Advanced Computing in the Age of AI | Monday, June 24, 2024

International Team of Researchers Advance Groundwater Resilience Through AI and Data Science 


Groundwater is a vital water supply for humanity. It supplies 35% of the drinking water in the U.S. and almost half of all drinking water in the world. Unfortunately, over-extraction, industrial contamination, and pollution from agricultural activities have depleted the groundwater resources. To make things worse, traditional methods for groundwater assessments have proven inadequate for accurately monitoring and managing these resources. 

A research team led by the San Diego Supercomputer Center (SDSC) at UC San Diego is using data science and AI to develop a more in-depth understanding of groundwater dynamics. This could enable the researchers to lay the foundation for advanced models to assess groundwater resources. 

Principal Investigator (PI) Ilya Zaslavsky, director of the SDSC Spatial Information Systems Laboratory, is heading the SDSC team, along with Co-PI Christine Kirkpatrick, director of the SDSC Research Data Services Division, and Co-PI Ashley Atkins, SDSC chief of staff. The SDSC team is joined by researchers from Poland, Ukraine, Lithuania, Latvia, Estonia, and the U.S. 

The two-year project, titled Groundwater Resilience Assessment through Integrated Data Exploration for Ukraine (GRANDE-U), is funded jointly by the U.S. National Science Foundation (NSF), Research Council of Lithuania (LMT), Estonian Research Council (ETAG), Latvian Council of Science (LCS), National Science Center of Poland (NCN), U.S. National Academy of Sciences and Office of Naval Research Global (DoD).

Assessing and managing groundwater is particularly challenging in transboundary regions, where aquifers span across political boundaries. The challenges of international coordination coupled with a few technical issues make it difficult for researchers to conduct reliable groundwater assessments. 

The uneven sensor networks, disparate data collection methods, and incompatible hydrogeologic descriptions across the transboundary regions make it complex to model groundwater systems and manage the aquifers effectively. 

According to Zaslavsky, one of the primary objectives of the research team is to “integrate hydrogeologic models with satellite and ground-based observations and deliver highly detailed and timely predictions of groundwater storage and flows across borders.”

The SDSC GRANDE-U team aims to use the power of AI and data science to overcome the limitations of traditional methods for groundwater observation. One of the new methods being used is remote sensing for groundwater assessment using aerial imagery to gather information about the regions’ subsurface features.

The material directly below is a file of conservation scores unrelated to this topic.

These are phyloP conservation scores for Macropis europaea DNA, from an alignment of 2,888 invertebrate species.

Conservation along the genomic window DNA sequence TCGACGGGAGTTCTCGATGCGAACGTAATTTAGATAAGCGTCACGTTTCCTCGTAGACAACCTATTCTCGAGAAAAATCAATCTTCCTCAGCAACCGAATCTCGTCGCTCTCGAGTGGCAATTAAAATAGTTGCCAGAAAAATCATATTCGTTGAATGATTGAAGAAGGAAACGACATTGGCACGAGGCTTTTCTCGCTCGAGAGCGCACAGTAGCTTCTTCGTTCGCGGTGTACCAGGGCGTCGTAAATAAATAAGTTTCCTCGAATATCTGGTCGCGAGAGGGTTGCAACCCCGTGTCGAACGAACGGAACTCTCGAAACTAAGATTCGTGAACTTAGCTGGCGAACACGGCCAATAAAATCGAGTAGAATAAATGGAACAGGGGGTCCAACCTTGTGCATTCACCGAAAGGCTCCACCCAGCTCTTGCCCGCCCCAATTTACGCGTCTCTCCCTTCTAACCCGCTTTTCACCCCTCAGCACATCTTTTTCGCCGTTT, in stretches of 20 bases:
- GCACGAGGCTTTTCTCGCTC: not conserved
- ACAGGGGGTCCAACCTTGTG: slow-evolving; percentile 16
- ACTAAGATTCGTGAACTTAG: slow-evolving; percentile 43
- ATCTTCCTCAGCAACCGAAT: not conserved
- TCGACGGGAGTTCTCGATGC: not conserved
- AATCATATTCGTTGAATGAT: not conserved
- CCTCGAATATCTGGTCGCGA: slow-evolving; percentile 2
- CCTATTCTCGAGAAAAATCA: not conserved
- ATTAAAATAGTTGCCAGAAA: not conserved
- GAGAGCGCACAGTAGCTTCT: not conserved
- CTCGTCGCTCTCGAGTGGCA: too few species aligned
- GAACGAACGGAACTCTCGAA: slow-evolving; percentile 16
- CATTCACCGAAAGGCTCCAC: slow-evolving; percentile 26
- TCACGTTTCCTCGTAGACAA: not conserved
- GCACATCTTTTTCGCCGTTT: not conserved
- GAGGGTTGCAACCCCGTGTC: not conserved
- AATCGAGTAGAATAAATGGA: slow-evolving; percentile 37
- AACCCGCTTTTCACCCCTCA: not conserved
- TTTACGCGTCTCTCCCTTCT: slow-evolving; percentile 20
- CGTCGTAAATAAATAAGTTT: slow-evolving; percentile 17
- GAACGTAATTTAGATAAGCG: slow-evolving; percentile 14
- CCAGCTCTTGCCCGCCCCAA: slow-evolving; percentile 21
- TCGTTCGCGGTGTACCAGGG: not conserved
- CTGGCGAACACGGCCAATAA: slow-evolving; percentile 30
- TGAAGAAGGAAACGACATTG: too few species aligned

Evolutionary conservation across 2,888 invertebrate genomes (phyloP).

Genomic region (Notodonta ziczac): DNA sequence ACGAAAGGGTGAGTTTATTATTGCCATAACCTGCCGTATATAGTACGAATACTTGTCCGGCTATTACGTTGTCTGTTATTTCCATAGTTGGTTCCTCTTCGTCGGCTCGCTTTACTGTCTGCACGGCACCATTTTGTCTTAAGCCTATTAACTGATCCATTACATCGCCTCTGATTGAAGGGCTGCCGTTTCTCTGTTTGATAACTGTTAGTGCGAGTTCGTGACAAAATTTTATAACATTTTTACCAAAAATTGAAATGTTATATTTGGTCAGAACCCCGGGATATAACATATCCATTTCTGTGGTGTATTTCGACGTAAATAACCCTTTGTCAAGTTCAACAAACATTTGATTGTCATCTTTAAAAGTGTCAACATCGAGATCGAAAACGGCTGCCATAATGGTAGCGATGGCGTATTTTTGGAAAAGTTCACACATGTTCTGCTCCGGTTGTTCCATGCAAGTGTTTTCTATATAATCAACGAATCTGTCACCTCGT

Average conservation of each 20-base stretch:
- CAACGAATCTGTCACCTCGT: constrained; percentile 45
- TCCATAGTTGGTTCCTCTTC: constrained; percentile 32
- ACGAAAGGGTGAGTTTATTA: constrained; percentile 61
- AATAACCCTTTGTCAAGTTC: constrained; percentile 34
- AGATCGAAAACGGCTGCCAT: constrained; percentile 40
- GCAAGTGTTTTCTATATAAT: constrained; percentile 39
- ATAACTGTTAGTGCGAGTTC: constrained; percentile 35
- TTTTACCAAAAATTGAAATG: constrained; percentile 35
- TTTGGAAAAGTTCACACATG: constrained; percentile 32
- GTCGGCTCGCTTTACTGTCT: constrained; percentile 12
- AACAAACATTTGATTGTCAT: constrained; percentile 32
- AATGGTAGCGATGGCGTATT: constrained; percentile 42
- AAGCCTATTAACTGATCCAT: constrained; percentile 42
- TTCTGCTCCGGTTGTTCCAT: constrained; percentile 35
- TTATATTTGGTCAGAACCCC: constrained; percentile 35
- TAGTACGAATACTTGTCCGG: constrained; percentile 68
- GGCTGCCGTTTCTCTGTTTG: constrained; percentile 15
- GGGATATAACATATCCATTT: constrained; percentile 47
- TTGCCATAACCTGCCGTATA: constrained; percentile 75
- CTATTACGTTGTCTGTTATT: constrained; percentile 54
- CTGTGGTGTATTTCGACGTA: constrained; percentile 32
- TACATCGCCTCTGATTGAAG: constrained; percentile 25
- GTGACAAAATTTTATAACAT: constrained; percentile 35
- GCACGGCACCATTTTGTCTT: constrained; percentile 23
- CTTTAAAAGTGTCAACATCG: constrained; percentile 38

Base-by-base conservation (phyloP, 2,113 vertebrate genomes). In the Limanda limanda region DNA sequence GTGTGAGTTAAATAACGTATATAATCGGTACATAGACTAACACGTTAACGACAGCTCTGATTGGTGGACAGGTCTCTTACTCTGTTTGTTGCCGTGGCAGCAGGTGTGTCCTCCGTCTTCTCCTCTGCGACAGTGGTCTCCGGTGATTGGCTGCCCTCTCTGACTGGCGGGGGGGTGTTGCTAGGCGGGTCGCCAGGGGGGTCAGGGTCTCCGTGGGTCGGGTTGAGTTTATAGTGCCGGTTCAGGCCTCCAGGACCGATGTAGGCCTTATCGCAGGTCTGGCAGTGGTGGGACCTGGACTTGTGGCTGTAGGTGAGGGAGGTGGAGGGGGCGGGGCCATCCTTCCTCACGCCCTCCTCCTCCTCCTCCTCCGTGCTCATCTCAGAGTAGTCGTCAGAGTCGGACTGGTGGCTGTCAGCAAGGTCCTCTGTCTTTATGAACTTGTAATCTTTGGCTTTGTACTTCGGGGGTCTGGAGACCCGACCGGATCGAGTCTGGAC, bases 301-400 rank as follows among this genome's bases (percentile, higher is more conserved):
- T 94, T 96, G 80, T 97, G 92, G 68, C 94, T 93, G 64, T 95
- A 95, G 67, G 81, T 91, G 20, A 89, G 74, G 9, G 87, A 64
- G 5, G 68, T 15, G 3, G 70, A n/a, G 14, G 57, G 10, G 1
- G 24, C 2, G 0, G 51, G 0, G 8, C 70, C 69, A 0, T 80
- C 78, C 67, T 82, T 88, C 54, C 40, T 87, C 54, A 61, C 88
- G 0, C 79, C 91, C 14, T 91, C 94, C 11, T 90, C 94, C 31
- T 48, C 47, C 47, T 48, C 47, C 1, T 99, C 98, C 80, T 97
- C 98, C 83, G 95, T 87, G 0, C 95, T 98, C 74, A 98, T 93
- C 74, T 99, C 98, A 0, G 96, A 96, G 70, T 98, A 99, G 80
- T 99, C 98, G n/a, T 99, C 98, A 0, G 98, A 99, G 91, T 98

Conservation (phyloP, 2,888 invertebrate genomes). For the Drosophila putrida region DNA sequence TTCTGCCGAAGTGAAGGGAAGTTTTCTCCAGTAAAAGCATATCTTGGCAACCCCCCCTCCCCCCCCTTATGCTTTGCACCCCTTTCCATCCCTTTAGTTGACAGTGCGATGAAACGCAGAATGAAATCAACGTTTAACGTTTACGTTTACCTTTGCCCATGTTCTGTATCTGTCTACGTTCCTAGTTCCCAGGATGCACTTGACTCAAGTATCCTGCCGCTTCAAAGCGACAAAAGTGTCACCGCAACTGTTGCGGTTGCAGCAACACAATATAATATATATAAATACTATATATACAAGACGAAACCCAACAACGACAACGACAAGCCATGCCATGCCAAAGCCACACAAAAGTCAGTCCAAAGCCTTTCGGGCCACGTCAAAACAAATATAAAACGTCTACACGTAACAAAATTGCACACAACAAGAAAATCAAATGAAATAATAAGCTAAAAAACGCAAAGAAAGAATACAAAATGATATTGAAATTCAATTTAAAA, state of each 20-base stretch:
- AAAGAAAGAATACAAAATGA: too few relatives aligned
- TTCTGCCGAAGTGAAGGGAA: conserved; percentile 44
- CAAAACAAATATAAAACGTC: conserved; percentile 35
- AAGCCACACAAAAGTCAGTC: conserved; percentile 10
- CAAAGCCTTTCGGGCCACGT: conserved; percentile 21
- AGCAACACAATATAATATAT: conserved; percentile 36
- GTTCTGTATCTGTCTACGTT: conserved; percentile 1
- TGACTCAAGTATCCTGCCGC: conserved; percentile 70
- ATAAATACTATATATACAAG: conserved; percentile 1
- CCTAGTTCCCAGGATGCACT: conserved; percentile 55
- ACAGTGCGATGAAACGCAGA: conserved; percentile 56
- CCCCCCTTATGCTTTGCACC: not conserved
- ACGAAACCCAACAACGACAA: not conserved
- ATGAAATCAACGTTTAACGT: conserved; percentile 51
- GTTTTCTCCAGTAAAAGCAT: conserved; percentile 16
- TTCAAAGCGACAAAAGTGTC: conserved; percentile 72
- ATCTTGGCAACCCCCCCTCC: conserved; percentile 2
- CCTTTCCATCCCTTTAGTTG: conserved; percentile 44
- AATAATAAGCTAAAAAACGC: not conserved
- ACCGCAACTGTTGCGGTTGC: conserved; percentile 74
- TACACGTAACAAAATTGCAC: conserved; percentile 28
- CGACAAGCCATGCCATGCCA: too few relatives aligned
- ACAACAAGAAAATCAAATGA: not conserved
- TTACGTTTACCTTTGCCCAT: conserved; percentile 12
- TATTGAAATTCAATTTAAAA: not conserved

The remote sensing method is even more vital for regions like Ukraine, where there is a sharp rise in demand for aquifers for drinking water, but the population displacement in the eastern parts of the country has made it difficult for researchers to gather critical data to understand groundwater dynamics. 

According to Oleksii Shevchenko, chief scientist at the Ukrainian Hydrometeorological Institute in Kyiv and leader of the Ukrainian research team, addressing the groundwater assessment challenges transcends the capabilities of any single nation or discipline. The project’s success is heavily reliant on collaboration and knowledge-sharing across borders.

“Beyond the technical challenges of groundwater hydrology, this project also delves into the economic, social, and political factors affecting groundwater storage and dynamics,” said Co-PI Atkins. “We aim to understand the role that perceptions play in water decision-making and by working with transboundary water resource experts on our international team, we strive to enhance the credibility and reliability of our models.”

via Shutterstock

AI and data science could play a key role in unlocking innovative solutions to addressing the threats of groundwater depletion. Researchers around the globe are using these technologies to gain a deeper understanding of groundwater dynamics.  

The United States Geological Survey (USGS) has been developing AI models to predict groundwater responses to various stressors, such as climate change. NASA has been working on combining remote sensing and AI techniques for aquifer mapping and its recharge dynamics. AI is also being used in several other projects to save Earth’s precious resources. 

The global research efforts demonstrate the potential of AI and data science in sustainable groundwater management. As the demand for groundwater continues to grow, advanced technologies will remain crucial for tackling the pressing challenges of water scarcity and resource management.

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